Every state in the country is responsible for passing laws designed to keep drivers, passengers, and pedestrians safe on the nation’s roads. One thing many people are curious about when it comes to driving is whether or not it is legal to drive barefoot. While the answer to this question differs from state to state, there is good reason people ask it.

For one, some people might find driving barefoot more comfortable, especially after a long day of wearing tight or uncomfortable footwear. Others might feel they actually drive better when they are barefoot and want to be at the top of their game when operating a machine that weighs a ton and travels at high speeds. 

Because it is important to follow all driving laws no matter which state you are driving in, you should familiarize yourself with all pertinent driving regulations in your state.

Can You Drive Barefoot in New York?

The short answer is yes, you can drive barefoot in New York. There are no laws on the books in the Empire State that prohibit barefoot driving. If you’re pulled over for something else and the police officer notices you are barefoot, they cannot issue you a ticket for barefoot driving because it isn’t against the law.

However, just because something is legal doesn’t always mean it is advisable. Some people believe that driving barefoot is actually more dangerous than driving with shoes on. If that is the case, while you might not get a ticket for driving barefoot, if there is a car accident, and the other party or their insurance company finds out you were driving barefoot, they could make the argument that your barefootedness contributed to the accident, thus making you at least partially liable.

Why You Might Not Want to Drive Barefoot

New York is a comparative negligence state, meaning that the damages you can seek from an accident can be reduced by the percentage you were at fault for the accident. For example, if you were 30 percent to blame for an accident then the damages you could seek would be reduced by 30 percent.

While it might sound ridiculous to you at first to be held liable for something that is legal, if you think about it a little longer it begins to make sense. If you were doing another activity while driving that is legal, such as taking a sip of coffee or taking a bite of a sandwich, and while distracted by those activities caused a collision, you would be at least partially at fault for the accident and would see the potential amount of damages you could receive lowered.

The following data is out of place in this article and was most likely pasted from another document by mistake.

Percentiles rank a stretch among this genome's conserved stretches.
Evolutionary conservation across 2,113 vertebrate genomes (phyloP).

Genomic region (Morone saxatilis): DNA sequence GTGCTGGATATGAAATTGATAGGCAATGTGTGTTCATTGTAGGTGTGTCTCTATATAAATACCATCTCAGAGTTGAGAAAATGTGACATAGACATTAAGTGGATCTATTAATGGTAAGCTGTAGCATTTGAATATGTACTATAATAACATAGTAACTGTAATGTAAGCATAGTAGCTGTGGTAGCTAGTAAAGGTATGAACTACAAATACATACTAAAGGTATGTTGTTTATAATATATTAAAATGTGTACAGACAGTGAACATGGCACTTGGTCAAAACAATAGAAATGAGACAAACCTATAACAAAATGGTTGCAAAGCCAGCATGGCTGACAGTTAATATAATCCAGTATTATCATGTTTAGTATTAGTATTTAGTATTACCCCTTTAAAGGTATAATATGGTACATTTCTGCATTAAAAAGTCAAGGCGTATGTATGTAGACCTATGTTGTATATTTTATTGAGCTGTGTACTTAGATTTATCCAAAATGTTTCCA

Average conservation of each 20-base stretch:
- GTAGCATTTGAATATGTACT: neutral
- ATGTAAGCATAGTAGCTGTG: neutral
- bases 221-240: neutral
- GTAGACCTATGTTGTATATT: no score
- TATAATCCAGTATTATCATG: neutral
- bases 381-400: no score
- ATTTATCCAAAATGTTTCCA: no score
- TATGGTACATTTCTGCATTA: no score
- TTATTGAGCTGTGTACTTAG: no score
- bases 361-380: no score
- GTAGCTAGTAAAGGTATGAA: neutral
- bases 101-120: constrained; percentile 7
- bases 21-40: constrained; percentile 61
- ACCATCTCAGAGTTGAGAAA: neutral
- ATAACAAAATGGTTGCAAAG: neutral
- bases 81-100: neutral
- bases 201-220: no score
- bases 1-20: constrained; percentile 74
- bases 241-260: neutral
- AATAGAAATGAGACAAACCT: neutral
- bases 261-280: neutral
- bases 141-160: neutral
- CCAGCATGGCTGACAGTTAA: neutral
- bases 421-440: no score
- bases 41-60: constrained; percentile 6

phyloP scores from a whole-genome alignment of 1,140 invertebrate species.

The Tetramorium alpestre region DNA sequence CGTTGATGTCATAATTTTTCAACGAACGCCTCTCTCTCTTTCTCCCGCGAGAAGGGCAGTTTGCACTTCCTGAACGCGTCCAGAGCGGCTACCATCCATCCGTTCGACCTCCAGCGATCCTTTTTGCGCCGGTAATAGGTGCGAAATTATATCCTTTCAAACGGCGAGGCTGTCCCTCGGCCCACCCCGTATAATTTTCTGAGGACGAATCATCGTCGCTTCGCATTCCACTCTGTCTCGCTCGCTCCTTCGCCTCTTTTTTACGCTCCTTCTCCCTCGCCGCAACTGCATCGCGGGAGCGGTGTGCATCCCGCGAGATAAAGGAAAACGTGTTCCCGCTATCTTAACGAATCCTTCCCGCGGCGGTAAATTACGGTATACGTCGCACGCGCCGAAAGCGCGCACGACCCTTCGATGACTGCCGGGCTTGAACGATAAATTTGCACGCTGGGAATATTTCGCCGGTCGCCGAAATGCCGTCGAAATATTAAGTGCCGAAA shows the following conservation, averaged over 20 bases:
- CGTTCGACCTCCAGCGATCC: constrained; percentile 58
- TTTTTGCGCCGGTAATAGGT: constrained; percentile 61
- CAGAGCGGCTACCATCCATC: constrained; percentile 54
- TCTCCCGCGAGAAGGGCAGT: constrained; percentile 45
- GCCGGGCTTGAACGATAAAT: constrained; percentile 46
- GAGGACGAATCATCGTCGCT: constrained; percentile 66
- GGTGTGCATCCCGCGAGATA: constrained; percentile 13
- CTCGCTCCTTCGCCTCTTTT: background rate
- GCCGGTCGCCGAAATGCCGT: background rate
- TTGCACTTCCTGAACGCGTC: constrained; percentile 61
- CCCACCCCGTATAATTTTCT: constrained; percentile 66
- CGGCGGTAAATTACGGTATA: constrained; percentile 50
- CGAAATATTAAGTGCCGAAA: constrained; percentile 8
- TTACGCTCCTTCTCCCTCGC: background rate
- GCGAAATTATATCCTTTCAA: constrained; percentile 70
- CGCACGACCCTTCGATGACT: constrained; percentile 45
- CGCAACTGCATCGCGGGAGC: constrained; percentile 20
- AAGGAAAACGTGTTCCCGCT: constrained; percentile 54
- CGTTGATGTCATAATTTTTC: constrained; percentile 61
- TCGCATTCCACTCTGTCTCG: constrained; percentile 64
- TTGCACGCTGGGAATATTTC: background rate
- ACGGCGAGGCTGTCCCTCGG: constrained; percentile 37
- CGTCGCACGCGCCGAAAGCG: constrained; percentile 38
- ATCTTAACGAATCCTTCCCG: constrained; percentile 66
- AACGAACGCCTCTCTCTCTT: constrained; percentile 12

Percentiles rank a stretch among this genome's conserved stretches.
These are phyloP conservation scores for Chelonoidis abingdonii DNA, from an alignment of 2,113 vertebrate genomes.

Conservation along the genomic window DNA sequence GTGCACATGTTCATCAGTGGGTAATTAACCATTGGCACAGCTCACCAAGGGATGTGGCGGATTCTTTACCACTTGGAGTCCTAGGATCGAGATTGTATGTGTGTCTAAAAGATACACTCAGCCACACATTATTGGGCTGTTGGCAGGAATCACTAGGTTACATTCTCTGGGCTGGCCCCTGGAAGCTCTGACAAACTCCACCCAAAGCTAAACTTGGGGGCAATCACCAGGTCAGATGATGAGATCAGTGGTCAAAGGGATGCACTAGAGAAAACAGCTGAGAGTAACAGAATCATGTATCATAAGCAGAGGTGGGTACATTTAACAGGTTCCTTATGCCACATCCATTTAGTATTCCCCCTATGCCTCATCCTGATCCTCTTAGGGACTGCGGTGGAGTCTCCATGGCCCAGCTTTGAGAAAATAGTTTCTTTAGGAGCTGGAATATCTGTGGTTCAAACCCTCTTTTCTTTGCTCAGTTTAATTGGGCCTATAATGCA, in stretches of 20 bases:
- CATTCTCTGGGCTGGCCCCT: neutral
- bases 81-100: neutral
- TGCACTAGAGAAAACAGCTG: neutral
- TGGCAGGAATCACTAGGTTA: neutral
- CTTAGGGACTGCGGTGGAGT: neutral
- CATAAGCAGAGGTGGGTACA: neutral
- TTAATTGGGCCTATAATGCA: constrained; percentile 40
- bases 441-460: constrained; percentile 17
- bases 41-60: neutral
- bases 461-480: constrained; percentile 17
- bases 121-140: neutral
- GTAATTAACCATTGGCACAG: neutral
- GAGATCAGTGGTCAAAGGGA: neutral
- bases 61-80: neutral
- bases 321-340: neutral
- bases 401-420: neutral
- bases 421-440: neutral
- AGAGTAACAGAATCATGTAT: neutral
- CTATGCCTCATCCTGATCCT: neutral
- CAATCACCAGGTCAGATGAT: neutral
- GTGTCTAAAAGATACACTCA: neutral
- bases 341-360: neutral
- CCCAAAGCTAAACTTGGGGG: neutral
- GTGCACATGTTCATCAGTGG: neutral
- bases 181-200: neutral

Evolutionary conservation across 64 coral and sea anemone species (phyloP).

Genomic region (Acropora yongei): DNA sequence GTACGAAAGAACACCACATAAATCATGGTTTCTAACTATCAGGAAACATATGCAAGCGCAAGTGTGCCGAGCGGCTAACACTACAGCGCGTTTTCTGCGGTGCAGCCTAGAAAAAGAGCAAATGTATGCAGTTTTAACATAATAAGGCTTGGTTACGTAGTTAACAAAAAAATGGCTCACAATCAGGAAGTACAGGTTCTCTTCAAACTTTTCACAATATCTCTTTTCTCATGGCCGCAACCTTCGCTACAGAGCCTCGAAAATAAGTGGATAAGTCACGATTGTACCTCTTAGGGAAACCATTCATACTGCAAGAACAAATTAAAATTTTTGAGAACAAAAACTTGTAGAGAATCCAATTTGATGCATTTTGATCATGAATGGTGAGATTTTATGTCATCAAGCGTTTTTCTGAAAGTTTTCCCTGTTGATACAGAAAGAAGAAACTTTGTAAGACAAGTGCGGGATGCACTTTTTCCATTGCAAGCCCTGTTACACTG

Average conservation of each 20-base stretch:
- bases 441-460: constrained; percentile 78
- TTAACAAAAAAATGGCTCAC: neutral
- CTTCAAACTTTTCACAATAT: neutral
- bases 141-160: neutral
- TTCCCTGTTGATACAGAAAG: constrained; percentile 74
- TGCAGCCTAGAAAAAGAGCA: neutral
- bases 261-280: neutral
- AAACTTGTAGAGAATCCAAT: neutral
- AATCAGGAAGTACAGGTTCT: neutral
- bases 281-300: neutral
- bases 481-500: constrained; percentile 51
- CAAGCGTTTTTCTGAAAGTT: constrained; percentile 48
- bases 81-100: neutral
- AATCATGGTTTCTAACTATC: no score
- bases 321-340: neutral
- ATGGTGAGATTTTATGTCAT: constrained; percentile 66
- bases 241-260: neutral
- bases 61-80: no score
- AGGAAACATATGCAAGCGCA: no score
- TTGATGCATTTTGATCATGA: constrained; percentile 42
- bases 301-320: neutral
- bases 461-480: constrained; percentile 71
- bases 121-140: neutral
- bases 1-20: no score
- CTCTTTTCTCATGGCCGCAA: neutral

The same is true for driving while barefoot. Because it is a controversial issue, if the other party or their insurance company finds out you were barefoot or that by being barefoot you contributed to the accident, you could see reduced damages or even be required to pay out damages to the other party.

What To Do if You Are in an Accident While Driving Barefoot

If you have been in an accident while driving barefoot, or have been injured in an accident where the other party was driving barefoot, the first thing you should do is seek appropriate medical care as soon as possible.

At the scene of the accident, it is also important to obtain all relevant copies of accident reports or witness statements that can help later on should evidence or documentation be needed. It is also crucial that you never admit fault at the scene of an accident or to an insurance adjuster. If you do, it could have profound implications for how the rest of the case plays itself out.

It is wise after an accident to contact a qualified personal injury lawyer who will understand your rights and help you maximize your settlement. Even if you are later found to be partially at fault for the accident, you can still be entitled to significant damages and will benefit from the expertise of a lawyer who specializes in representing car accident victims. 

Your lawyer will also help you put together your case in a persuasive way and even further investigate the case if needed. After an accident, the last thing you need is additional stress and hassle. Trust your case to a seasoned personal injury lawyer who will fight for your rights and help you seek justice.